For the first time, deep ocean sediments have been proven a significant biomedical resource by Scripps Institution of Oceanography scientists.

One of the major discoveries made by the researchers was a bacteria called actinomycetes. For more than 45 years, terrestrial actinomycetes were the foundation of the pharmaceutical industry because of their ability to produce natural antibiotics, including such important drugs as streptomycin, actinomycin and vancomycin.

The new Scripps data provides the first conclusive evidence of indigenous actinomycete populations in marine sediments.

The Scripps scientists also identified the structure of a new natural product called Salinosporamide A, which is a potent inhibitor of cancer growth, including human colon carcinoma, non-small cell lung cancer and breast cancer.

The results of the study, which was led by William Fenical, director of the Center for Marine Biotechnology and Biomedicine at Scripps, are published in the October 2002 issue of Applied and Environmental Microbiology and the Jan. 20 issue of Angewandte Chemie.

Group suggests tobacco tax raise to help budget

California’s Tobacco Education Research Oversight Committee will present recommendations on Jan. 21 that urge legislators to raise the tobacco tax to help alleviate the state’s financial crisis and increase support to tobacco control and education programs.

Smoking costs in California are nearly $16 billion annually, or $3,331 per smoker every year, according to a report by the University of California, San Francisco School of Nursing Institute for Health & Aging. The healthcare costs alone would equal one-quarter of the projected state deficit, according to Wendy Max, co-director of the Institute for Health & Aging and UCSF professor of health economics.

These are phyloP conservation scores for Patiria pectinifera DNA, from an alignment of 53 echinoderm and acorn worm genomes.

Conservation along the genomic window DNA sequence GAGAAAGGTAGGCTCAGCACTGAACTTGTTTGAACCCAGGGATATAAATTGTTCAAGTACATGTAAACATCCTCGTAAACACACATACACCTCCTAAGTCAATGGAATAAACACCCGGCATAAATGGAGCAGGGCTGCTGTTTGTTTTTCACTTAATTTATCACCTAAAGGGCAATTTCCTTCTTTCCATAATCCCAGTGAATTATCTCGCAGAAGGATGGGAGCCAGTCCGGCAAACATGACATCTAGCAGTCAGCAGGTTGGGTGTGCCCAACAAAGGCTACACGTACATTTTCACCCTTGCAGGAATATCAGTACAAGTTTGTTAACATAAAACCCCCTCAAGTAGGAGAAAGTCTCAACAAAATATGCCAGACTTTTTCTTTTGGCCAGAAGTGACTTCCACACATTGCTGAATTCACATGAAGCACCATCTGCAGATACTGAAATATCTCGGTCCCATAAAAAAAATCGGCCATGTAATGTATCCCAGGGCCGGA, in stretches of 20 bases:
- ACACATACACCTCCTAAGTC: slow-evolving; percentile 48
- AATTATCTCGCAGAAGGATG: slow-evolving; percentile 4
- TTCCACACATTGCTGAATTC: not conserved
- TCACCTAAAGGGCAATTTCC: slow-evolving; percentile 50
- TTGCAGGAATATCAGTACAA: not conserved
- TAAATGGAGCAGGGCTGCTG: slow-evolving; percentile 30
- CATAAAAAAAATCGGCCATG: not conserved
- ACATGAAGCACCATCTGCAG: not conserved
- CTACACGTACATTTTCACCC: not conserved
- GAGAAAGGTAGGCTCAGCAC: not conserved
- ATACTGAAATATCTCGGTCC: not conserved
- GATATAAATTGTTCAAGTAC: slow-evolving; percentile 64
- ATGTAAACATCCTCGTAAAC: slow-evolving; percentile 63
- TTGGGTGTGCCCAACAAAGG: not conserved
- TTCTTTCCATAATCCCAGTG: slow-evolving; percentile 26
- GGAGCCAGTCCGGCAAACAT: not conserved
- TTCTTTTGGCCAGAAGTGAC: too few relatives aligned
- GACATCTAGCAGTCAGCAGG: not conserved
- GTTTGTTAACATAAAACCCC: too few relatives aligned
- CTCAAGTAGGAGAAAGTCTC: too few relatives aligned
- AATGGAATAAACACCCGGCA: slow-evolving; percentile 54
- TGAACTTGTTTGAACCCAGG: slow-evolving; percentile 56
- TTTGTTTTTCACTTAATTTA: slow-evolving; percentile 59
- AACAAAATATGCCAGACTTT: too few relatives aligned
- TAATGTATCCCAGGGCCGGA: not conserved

TEROC will propose that 20 cents per pack be earmarked for California’s Proposition 99-funded health education and research programs. According to tobacco control experts in the state, every dollar invested in the California Tobacco Control Program saves the state at least $3 in direct health care costs and another $5 by reducing lost productivity.

Weekly ‘Enlightenment’ lectures to begin on Feb. 5

A global mini-tour of trends and events from the Age of Enlightenment in 18th century Europe to the rise of radical religious movements in contemporary times will begin on Feb. 5 as part of a free lecture series.

The series is based on the distinguished “”The Making of the Modern World”” sequence, which is a required course for Eleanor Roosevelt College students at UCSD. For the first time, UCSD is offering this abridged version in five weekly lectures.

Lecturers are members of UCSD’s “”Making of the Modern World”” faculty, and the lectures will be given from 7 p.m. to 8:30 p.m. in the Copley International Conference Center at the Institute of the Americas. For further information call (858) 534-0999.

Career Center to hold UCDC workshop on Jan. 22

A workshop for the UCDC Program, which allows students in all majors to both intern and study in Washington, D.C., will be held Jan. 22 from 5 p.m. to 6:30 p.m. at the Career Services Center.

The workshop will go over the program application process and how to find an internship in Washington, D.C. For more information visit the UCSD Program Web site from the Career Services Center’s Internship SuperSite at

Price Center to house artwork of UCSD alumna

As part of its winter art exhibition, the University Centers will display work of UCSD alumna Ginger Che from Jan. 16 through Feb. 13 in Price Center Gallery A and B. An opening ceremony will be held Jan. 17 from 7 p.m. to 11 p.m. in Price Center Gallery A and B.

Che is a mixed-media artist whose autobiographical work communicates multiculturalism, spirituality and female sexuality. Though she considers herself primarily a painter, she also works with other mediums including poetry and performance.

Che earned her Bachelor of Arts degree with honors in visual arts from UCSD in 2002. For more information contact her at (858) 334-0203.